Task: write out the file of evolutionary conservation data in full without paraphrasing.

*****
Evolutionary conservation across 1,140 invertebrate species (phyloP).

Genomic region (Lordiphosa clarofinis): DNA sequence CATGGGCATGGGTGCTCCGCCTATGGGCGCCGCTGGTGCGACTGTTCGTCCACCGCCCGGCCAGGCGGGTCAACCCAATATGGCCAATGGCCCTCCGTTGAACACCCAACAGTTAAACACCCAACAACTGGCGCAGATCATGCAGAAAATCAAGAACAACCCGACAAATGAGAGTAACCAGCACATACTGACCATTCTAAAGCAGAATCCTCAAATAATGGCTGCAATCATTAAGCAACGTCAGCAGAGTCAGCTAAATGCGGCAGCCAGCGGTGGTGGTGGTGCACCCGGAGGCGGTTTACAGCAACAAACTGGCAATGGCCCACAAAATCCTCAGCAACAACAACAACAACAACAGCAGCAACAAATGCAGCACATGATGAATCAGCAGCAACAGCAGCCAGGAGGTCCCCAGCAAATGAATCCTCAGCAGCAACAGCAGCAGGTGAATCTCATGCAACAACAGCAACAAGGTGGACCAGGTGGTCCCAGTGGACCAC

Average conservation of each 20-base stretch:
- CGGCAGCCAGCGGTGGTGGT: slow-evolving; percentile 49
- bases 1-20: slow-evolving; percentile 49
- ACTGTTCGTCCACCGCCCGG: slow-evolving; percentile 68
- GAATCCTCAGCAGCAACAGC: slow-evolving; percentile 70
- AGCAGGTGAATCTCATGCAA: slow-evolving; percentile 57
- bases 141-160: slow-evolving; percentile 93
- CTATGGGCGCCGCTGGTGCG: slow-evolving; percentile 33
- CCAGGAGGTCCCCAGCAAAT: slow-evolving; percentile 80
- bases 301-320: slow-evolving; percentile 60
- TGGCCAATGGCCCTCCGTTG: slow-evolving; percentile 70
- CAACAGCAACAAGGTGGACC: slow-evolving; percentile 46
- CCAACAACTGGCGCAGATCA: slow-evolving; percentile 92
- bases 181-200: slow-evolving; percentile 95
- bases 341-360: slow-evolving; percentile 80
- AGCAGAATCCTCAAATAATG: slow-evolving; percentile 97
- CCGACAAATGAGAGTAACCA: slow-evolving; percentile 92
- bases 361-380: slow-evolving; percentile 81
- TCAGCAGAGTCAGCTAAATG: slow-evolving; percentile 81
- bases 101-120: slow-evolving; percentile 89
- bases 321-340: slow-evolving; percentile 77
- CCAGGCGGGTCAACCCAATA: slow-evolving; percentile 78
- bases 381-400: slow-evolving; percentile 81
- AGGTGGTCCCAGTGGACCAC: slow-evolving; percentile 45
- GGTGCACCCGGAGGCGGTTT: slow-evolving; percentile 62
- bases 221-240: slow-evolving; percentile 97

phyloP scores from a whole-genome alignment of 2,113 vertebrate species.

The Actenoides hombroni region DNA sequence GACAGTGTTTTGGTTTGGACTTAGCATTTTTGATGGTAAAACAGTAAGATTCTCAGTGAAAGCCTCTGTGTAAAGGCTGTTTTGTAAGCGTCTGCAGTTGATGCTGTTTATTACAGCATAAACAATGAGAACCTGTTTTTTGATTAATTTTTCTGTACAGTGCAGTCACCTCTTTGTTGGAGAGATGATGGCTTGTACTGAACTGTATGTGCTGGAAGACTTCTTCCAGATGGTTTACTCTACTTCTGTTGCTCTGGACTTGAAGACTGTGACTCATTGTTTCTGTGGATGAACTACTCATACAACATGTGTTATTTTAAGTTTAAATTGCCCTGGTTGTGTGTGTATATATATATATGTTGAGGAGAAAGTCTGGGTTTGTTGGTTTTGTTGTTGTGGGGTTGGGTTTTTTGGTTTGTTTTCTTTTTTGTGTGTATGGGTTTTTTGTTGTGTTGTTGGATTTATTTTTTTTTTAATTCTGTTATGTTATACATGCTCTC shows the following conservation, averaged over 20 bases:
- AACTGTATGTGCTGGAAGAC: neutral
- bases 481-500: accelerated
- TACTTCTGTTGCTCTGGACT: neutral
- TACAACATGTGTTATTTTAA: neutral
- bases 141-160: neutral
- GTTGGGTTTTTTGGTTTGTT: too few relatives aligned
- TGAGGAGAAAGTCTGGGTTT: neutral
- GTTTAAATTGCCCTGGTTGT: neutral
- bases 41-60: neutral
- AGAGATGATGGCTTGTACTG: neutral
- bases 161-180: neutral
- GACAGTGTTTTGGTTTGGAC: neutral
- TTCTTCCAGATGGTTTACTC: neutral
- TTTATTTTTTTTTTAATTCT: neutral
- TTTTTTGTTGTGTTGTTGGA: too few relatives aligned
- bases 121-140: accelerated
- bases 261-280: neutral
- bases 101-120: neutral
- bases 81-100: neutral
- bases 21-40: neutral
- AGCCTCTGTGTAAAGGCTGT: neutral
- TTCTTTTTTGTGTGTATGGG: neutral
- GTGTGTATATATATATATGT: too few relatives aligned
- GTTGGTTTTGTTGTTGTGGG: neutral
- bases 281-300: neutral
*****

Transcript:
Evolutionary conservation across 1,140 invertebrate species (phyloP).

Genomic region (Lordiphosa clarofinis): DNA sequence CATGGGCATGGGTGCTCCGCCTATGGGCGCCGCTGGTGCGACTGTTCGTCCACCGCCCGGCCAGGCGGGTCAACCCAATATGGCCAATGGCCCTCCGTTGAACACCCAACAGTTAAACACCCAACAACTGGCGCAGATCATGCAGAAAATCAAGAACAACCCGACAAATGAGAGTAACCAGCACATACTGACCATTCTAAAGCAGAATCCTCAAATAATGGCTGCAATCATTAAGCAACGTCAGCAGAGTCAGCTAAATGCGGCAGCCAGCGGTGGTGGTGGTGCACCCGGAGGCGGTTTACAGCAACAAACTGGCAATGGCCCACAAAATCCTCAGCAACAACAACAACAACAACAGCAGCAACAAATGCAGCACATGATGAATCAGCAGCAACAGCAGCCAGGAGGTCCCCAGCAAATGAATCCTCAGCAGCAACAGCAGCAGGTGAATCTCATGCAACAACAGCAACAAGGTGGACCAGGTGGTCCCAGTGGACCAC

Average conservation of each 20-base stretch:
- CGGCAGCCAGCGGTGGTGGT: slow-evolving; percentile 49
- bases 1-20: slow-evolving; percentile 49
- ACTGTTCGTCCACCGCCCGG: slow-evolving; percentile 68
- GAATCCTCAGCAGCAACAGC: slow-evolving; percentile 70
- AGCAGGTGAATCTCATGCAA: slow-evolving; percentile 57
- bases 141-160: slow-evolving; percentile 93
- CTATGGGCGCCGCTGGTGCG: slow-evolving; percentile 33
- CCAGGAGGTCCCCAGCAAAT: slow-evolving; percentile 80
- bases 301-320: slow-evolving; percentile 60
- TGGCCAATGGCCCTCCGTTG: slow-evolving; percentile 70
- CAACAGCAACAAGGTGGACC: slow-evolving; percentile 46
- CCAACAACTGGCGCAGATCA: slow-evolving; percentile 92
- bases 181-200: slow-evolving; percentile 95
- bases 341-360: slow-evolving; percentile 80
- AGCAGAATCCTCAAATAATG: slow-evolving; percentile 97
- CCGACAAATGAGAGTAACCA: slow-evolving; percentile 92
- bases 361-380: slow-evolving; percentile 81
- TCAGCAGAGTCAGCTAAATG: slow-evolving; percentile 81
- bases 101-120: slow-evolving; percentile 89
- bases 321-340: slow-evolving; percentile 77
- CCAGGCGGGTCAACCCAATA: slow-evolving; percentile 78
- bases 381-400: slow-evolving; percentile 81
- AGGTGGTCCCAGTGGACCAC: slow-evolving; percentile 45
- GGTGCACCCGGAGGCGGTTT: slow-evolving; percentile 62
- bases 221-240: slow-evolving; percentile 97

phyloP scores from a whole-genome alignment of 2,113 vertebrate species.

The Actenoides hombroni region DNA sequence GACAGTGTTTTGGTTTGGACTTAGCATTTTTGATGGTAAAACAGTAAGATTCTCAGTGAAAGCCTCTGTGTAAAGGCTGTTTTGTAAGCGTCTGCAGTTGATGCTGTTTATTACAGCATAAACAATGAGAACCTGTTTTTTGATTAATTTTTCTGTACAGTGCAGTCACCTCTTTGTTGGAGAGATGATGGCTTGTACTGAACTGTATGTGCTGGAAGACTTCTTCCAGATGGTTTACTCTACTTCTGTTGCTCTGGACTTGAAGACTGTGACTCATTGTTTCTGTGGATGAACTACTCATACAACATGTGTTATTTTAAGTTTAAATTGCCCTGGTTGTGTGTGTATATATATATATGTTGAGGAGAAAGTCTGGGTTTGTTGGTTTTGTTGTTGTGGGGTTGGGTTTTTTGGTTTGTTTTCTTTTTTGTGTGTATGGGTTTTTTGTTGTGTTGTTGGATTTATTTTTTTTTTAATTCTGTTATGTTATACATGCTCTC shows the following conservation, averaged over 20 bases:
- AACTGTATGTGCTGGAAGAC: neutral
- bases 481-500: accelerated
- TACTTCTGTTGCTCTGGACT: neutral
- TACAACATGTGTTATTTTAA: neutral
- bases 141-160: neutral
- GTTGGGTTTTTTGGTTTGTT: too few relatives aligned
- TGAGGAGAAAGTCTGGGTTT: neutral
- GTTTAAATTGCCCTGGTTGT: neutral
- bases 41-60: neutral
- AGAGATGATGGCTTGTACTG: neutral
- bases 161-180: neutral
- GACAGTGTTTTGGTTTGGAC: neutral
- TTCTTCCAGATGGTTTACTC: neutral
- TTTATTTTTTTTTTAATTCT: neutral
- TTTTTTGTTGTGTTGTTGGA: too few relatives aligned
- bases 121-140: accelerated
- bases 261-280: neutral
- bases 101-120: neutral
- bases 81-100: neutral
- bases 21-40: neutral
- AGCCTCTGTGTAAAGGCTGT: neutral
- TTCTTTTTTGTGTGTATGGG: neutral
- GTGTGTATATATATATATGT: too few relatives aligned
- GTTGGTTTTGTTGTTGTGGG: neutral
- bases 281-300: neutral